“We do not inherit the earth from our ancestors, we borrow it from our children.”
~ Native American proverb
Every past, present, and future civilization is dependent on land. In earlier times, that dependency was more overt as compared to nowadays where it is less visible and obvious. It is important to note how overt land dependency varies across countries (industrialized versus non-industrialized) and socioeconomic statuses (wealthy, middle, poor). Consider the mundane task of washing clothes. An individual residing in a non-industrialized country is washing clothes by hand. She/he has to transport clothes to a water body/course or transport water to the clothes. In stark contrast, a wealthy individual residing in an industrialized country simply loads a washing machine that automatically fills with water. She/he may also have the privilege to delegate the clothes-washing task to someone else. The prevalence of technology, which helps breed a materialistic culture, makes our relationship and connection to land less overt. There is a drastic difference between driving to your local grocery store to obtain provisions versus subsistence agriculture.
One definition holds land as the physical land upon which people walk. Such a simplified and superficial definition fails to acknowledge and appreciate intricate biotic and abiotic dimensions. The concept of land embodies soils and all their horizons, physical and geologic features like rocks, volcanoes, mountains, valleys, and water bodies/courses, and all flora and fauna that inhabit Earth’s various, unique biomes.
Then and Now
The ways in which current generations use and interact with land imparts both direct and indirect effects to future generations. Generations that failed to regulate industrial, manufacturing, and waste disposal activities bequeathed polluted air and water to later generations. In other words, they failed to safeguard environmental and public health for their children. These children are now left with the consequences and tasked with finding solutions. The solution(s), once the children’s collective voice became loud enough, entailed public policy reforms (i.e. Clean Water Act, Clear Air Act, Resource Conservation and Recovery Act, Comprehensive Environmental Response, Compensation, and Liability Act, etc.). The one generation’s failure was due to widespread ignorance of how and if their land uses and interactions would affect subsequent generations. However, ignorance is not always the reason. Consider current perceptions and political landscapes surrounding climate change and climate change policy. In earlier decades, there was very limited (if not nonexistent) scientific understanding of land uses and interactions (i.e. fossil fuel combustion, landfill methane emissions, and deforestation,). It is ironic that our lack of a definitive climate change policy does not reflect our current scientific understanding of climate change. There are widespread land uses and interactions that jeopardize later generations.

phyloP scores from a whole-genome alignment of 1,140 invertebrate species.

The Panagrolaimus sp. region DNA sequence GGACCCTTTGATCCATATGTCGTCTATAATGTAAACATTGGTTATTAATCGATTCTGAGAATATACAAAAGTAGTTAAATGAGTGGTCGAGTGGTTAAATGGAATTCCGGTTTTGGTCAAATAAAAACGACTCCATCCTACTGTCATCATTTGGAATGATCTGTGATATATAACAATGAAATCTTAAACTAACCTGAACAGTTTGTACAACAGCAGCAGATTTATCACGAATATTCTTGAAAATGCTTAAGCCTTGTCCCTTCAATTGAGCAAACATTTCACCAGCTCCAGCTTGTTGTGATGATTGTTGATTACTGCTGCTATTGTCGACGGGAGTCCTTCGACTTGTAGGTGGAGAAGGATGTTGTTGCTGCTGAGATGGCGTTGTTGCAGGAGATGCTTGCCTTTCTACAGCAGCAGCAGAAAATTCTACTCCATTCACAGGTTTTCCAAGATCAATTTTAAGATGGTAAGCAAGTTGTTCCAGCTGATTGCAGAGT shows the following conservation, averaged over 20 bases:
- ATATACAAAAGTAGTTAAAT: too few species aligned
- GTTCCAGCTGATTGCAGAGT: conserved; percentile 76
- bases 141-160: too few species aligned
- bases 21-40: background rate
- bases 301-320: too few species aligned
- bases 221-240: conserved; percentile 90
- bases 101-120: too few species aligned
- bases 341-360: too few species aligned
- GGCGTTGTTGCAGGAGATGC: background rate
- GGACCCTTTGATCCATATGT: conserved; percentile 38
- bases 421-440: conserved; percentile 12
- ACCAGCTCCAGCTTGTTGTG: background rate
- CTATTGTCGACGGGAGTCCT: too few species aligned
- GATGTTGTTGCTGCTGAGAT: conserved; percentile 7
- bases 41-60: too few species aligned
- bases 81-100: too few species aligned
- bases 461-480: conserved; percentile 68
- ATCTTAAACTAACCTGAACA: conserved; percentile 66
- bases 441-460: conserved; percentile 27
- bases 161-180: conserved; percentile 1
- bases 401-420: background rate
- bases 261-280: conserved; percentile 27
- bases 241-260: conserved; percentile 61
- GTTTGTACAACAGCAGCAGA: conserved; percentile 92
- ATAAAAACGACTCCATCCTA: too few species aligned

There is a correlation of land use and interactions with short-term and long-term usage. Interactions and uses of land that jeopardize the environment and public health of later generations are oftentimes concerned with short-term benefits and values, the “here and the now.” These short-term benefits and values are commonly measured and defined by social dominance, finances, and political influence. They disregard sustainability in all its forms.
What will it be like for future generations? Will the land we currently borrow from them have a stable climate, preserved and conserved wildernesses and cultural/historical heritages, clean air, water, and soils, and ecological heritages? Or will they ask after we’re gone “why didn’t you take care of and safeguard what you borrowed when you had the scientific knowledge?
~by Angelo Teachout
photo credit of washing clothes: https://www.flickr.com/photos/davidstanleytravel/27836581584 (License)